Tribal languages serving local needs in education – Odisha

Sumanyu Satpathy, The Hindu, September 27, 2012

[…] English learning to whatever degree can be empowering, even broken English-speaking abilities, as I found out the other day. It is not unusual to come across writings on the wall, or advertisements in newspapers announcing private institutes which run English language courses, both spoken and written skills. My brother called me from Srikakulam to share with me this announcement on a hoarding: “Admissions open: for Spoken/broken English.” Obviously, there are takers for such offers in our globalised world of opportunities for speakers of English, of whatever merit. The consequences of broken English can be funny: a hair-dressing salon in Vietnam announces that “American Heads are cut here”. […]

Often the reality is less funny. In India, for example, the poorest citizen aims to send her child to expensive English-medium schools. Government schools are perceived to be worthless because they use the local language as the medium of instruction. Even this seems to be changing. A move seems to be afoot in Karnataka, where many government schools will teach through the medium of English to enable them to compete with their counterparts in private schools, as part of the recommendations of the Sarojini Mahishi Committee. Similarly, the Odisha government has announced that English medium public schools will be set up in three tribal districts in the State. This is going to prove disastrous for the linguistic ecology of India, and consequently for the local cultures. Policy framers often forget that official promotion of any language succeeds only when competence in the language concerned leads to job or other opportunities which, these days, goes by the euphemism, “empowerment.”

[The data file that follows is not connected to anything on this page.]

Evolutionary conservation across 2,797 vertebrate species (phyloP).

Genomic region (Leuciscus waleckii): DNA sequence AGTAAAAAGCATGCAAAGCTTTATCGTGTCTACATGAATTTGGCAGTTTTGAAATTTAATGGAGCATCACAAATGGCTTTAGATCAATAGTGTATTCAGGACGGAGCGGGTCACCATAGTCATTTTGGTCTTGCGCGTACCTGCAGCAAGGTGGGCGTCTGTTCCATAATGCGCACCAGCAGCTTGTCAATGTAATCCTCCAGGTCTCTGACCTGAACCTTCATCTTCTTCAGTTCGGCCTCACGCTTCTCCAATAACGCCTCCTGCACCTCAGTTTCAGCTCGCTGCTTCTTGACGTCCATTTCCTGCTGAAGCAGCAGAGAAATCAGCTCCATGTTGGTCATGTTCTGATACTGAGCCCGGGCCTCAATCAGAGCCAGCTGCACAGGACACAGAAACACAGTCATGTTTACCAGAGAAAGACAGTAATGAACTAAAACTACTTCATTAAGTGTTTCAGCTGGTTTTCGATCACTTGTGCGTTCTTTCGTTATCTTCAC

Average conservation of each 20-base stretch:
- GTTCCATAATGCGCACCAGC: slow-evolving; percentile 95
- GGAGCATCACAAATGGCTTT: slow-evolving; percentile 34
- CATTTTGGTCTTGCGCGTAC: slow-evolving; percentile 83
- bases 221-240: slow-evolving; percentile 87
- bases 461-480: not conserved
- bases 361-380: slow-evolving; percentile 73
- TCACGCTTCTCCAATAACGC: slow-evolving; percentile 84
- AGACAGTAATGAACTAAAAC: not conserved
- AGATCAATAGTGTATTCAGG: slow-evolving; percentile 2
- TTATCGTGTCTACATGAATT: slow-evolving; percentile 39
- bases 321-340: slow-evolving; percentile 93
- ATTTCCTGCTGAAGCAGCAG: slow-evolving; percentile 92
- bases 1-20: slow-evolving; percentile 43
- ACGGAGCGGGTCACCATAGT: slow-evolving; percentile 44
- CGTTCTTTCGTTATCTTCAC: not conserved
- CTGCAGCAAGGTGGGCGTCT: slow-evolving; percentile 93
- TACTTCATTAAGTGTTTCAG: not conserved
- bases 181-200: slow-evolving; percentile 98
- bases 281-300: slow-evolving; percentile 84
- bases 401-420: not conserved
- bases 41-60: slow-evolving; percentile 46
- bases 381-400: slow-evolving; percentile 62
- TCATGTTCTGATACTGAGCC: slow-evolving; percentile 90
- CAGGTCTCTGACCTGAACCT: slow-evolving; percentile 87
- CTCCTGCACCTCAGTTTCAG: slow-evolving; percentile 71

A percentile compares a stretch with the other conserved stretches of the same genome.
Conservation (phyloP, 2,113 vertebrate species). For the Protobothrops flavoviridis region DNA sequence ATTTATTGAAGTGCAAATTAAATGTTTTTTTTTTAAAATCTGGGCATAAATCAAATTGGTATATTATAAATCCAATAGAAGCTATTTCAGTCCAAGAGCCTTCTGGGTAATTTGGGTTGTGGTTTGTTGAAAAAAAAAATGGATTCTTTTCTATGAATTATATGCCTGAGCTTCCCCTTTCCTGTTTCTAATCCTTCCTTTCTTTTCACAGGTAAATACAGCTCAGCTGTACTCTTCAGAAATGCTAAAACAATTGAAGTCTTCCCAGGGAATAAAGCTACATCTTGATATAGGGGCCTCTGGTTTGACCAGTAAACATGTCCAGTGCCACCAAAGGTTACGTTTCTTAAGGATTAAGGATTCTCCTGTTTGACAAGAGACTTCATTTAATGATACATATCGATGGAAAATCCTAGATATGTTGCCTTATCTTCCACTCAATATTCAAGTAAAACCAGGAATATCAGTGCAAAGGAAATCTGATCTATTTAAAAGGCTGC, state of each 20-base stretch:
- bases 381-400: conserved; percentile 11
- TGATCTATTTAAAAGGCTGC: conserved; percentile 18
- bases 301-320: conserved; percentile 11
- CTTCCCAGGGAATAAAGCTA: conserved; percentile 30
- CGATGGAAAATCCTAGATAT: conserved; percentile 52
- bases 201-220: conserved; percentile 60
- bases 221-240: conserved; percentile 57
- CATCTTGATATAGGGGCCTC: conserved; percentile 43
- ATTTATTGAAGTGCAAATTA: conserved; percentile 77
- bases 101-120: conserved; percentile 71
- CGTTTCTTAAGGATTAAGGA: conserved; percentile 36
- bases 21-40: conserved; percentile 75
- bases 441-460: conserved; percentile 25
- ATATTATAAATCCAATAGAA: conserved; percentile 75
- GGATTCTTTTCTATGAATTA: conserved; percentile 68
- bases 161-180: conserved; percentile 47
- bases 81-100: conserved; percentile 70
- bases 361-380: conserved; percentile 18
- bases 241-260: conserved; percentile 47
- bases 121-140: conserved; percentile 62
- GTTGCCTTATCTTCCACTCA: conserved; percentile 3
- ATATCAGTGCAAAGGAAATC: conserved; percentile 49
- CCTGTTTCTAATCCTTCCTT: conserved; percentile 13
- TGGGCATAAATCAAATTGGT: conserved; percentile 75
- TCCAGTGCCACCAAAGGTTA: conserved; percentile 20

This new attitude towards English can also be seen in the now famous avowals of Chandrabhan Prasad. In an interview he seems to be setting much store by English-educated Dalit writers: “Unless English-speaking Dalits take up the Dalit movement as their profession, a pan-Indian Dalit movement will remain a dream.” The ground reality, however, is quite different. In most tribal areas in India, and I can speak of Odisha, a large number of tribal students in certain areas do not even understand Odia. Teaching them in Odia poses a stiff challenge; and certain groups such as Sikshasandhan of Bhubaneswar use local languages like Ho, Munda and Santhali in the same area to teach primers in different subjects before introducing them to Odia at a later stage. One has to appreciate the fact that within the radius of 50 kilometres, such linguistic diversity has to be coped with by asking: “Is there a strengthening or a weakening of balanced local language ecology? If dominant norms are global, is English serving local needs or merely subordinating its users to the American empire project?” (Robert Phillipson) […]

Source: The Hindu : Opinion / Lead : Let a hundred tongues be heard
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Date Visited: Thu Sep 27 2012 21:41:00 GMT+0200 (CEST)

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